• Derek Gunn's Vampire Apocalypse has vampires relating to human beings this way. It's also a metaphor for humanity's relationship with oil, which resulted in the whole situation.
  • The Novels of the Change show that humanity in The Nineties (let alone our time) would undergo The End of the World as We Know It without trucking and tractors (other linchpins knocked out by said Change include electricity, explosives and steam power, but internal combustion is the most immediately lethal one).
  • Food might seem like a slightly obvious one to mention, but Ankh-Morpork is apparently only a few meals from going hungry even at the best of times.
  • John Varley's Steel Beach: CC, the Central Computer that runs everything on Luna, goes insane.
  • The final pages of The Return of The King reveal that Elrond wore one of the three elven Rings of Power, and Galadriel is revealed to have another in The Fellowship Of The Ring. It's strongly implied that these Rings were the only real protection for Rivendell and Lothlorien, meaning that whether Sauron reclaims the One Ring and tries to dominate their bearers, or whether the One is destroyed and all other Rings left weakened, then these elven havens would be left vulnerable: they'd have to be abandoned, even if the elves weren't already leaving Middle-Earth.
  • The Lindauzi of Warren Rochelle's The Wild Boy. They were regressing to a wild state without the Iani to bond with.
  • The L’Dira in The Lives of Dax, whose technology requires a resource their own world has run out of; now, they're wretched Planet Looters.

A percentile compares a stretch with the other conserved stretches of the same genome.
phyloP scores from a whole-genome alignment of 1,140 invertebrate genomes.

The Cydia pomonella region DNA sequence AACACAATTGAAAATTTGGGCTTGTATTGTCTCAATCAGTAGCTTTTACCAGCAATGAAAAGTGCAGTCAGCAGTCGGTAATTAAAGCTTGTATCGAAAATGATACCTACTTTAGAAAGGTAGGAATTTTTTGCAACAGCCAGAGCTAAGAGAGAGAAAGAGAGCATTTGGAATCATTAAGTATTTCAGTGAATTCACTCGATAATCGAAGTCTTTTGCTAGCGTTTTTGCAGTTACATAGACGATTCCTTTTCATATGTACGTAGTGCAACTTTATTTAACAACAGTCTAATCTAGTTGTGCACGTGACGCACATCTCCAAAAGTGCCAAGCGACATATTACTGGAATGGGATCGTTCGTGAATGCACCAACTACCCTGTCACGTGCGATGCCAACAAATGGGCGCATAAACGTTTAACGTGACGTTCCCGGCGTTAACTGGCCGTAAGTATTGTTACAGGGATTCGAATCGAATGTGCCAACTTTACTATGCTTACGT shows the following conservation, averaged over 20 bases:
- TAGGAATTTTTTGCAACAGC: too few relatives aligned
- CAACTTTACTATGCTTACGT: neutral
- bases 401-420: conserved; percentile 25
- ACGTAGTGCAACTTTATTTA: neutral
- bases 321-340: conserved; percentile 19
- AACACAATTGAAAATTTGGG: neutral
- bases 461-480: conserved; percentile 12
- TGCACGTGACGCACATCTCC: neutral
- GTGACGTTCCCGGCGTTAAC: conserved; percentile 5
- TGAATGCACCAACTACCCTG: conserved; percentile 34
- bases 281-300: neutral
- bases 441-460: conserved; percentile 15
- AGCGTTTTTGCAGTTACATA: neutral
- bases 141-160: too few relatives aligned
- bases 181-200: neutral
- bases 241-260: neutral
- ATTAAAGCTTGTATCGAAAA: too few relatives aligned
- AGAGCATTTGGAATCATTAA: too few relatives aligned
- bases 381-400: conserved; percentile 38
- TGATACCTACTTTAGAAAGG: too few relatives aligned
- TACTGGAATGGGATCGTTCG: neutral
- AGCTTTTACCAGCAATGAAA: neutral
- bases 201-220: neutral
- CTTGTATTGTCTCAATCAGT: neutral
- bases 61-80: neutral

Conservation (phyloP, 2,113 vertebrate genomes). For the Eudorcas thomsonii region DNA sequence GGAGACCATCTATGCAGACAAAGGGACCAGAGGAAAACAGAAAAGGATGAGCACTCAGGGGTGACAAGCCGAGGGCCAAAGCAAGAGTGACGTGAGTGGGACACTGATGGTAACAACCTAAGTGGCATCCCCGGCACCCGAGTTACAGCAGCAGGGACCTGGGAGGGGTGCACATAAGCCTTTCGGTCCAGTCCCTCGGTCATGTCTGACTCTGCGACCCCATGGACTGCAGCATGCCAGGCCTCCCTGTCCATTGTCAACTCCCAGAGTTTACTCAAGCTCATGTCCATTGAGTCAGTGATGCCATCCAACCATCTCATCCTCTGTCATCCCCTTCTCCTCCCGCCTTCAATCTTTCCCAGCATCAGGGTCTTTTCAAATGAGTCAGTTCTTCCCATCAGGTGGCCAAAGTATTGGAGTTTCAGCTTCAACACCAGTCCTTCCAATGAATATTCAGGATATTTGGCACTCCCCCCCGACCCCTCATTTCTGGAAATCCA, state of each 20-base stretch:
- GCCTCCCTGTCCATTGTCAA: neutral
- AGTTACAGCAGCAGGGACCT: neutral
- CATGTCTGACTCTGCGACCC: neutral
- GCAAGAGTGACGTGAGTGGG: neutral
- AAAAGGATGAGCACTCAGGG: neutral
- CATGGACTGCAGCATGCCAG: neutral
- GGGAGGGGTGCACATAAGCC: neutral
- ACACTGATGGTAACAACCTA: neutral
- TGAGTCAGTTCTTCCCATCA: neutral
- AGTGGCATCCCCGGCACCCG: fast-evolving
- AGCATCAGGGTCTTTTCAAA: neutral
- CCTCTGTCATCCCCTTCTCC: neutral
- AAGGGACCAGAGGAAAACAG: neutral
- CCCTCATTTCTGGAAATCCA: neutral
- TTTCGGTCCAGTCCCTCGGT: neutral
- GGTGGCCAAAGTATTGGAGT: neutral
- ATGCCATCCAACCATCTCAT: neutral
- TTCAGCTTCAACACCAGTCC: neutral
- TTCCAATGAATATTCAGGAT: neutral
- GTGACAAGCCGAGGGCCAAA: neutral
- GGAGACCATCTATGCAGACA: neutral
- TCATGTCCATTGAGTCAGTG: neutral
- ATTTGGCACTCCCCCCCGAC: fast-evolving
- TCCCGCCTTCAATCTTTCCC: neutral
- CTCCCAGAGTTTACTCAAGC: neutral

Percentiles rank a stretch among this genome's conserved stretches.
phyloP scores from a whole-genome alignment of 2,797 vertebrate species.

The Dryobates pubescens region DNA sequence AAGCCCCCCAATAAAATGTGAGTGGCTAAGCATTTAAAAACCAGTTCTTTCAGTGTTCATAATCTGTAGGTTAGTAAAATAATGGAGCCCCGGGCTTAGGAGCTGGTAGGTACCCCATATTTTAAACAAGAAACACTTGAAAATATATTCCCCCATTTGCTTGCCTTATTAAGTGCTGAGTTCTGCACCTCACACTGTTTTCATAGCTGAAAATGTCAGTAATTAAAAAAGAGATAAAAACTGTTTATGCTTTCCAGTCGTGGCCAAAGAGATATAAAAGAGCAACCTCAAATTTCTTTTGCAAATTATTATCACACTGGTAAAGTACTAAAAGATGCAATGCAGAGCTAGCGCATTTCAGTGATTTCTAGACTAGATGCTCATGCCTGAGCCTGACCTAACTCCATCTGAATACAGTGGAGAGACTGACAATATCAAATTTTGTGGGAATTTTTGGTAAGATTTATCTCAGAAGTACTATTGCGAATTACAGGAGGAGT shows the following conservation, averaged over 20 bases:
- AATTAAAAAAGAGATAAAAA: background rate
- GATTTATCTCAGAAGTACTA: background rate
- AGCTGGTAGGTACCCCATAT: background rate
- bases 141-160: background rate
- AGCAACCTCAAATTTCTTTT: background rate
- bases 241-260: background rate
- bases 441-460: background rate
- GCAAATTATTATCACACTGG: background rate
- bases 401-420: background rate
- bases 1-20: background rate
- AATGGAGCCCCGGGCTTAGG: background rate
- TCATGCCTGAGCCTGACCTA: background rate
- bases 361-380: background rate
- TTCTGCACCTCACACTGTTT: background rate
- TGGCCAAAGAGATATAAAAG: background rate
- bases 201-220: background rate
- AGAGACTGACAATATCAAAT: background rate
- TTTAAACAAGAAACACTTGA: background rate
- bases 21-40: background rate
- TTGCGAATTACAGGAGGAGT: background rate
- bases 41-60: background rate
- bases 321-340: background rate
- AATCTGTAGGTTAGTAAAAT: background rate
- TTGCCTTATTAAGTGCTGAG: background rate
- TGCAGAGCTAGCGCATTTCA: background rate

Live-Action TV

  • Battlestar Galactica (2004): The Colonials are reduced to 50,000 survivors after the events of the miniseries. The society that forms with the surviving humans living aboard the handful of FTL capable ships that survived the genocide fall into this trope in three ways:
    • 1) Without the FTL technology, they would have been wiped out by the Cylons in short order.
    • 2) The technology for spaceflight; since the 12 Colonies are now radioactive wastelands and the only habitable worlds they find also get found by the Cylons shortly thereafter, without their ships the Colonials would not survive.
    • 3) The Battlestar Galactica itself; from the water filtration system that according to Commander Adama doesn't waste so much as a drop of water while cleaning a ship's supply of water to the ship's DRADIS that allows early warning of Cylon attacks or its squadrons of Vipers and its powerful weapon systems or the simple fact that none of the surviving civilian leaders are smart enough to keep the fleet together without Adama. This is proven early in Season 2 when the fleet is divided and the civilian fleet that left Galactica is prone to suicidal plans as dictated by their civilian leaders.
  • Star Trek has a fondness for this trope in its various series.
    • Star Trek: The Original Series episode "Spock's Brain". An underground civilization is coordinated by a humanoid brain called the Controller. When it fails, the inhabitants go looking for a replacement and acquire the title object.
    • TOS adored this trope, especially combined with a Master Computer. Cue the James T. Kirk patented Logic Bomb!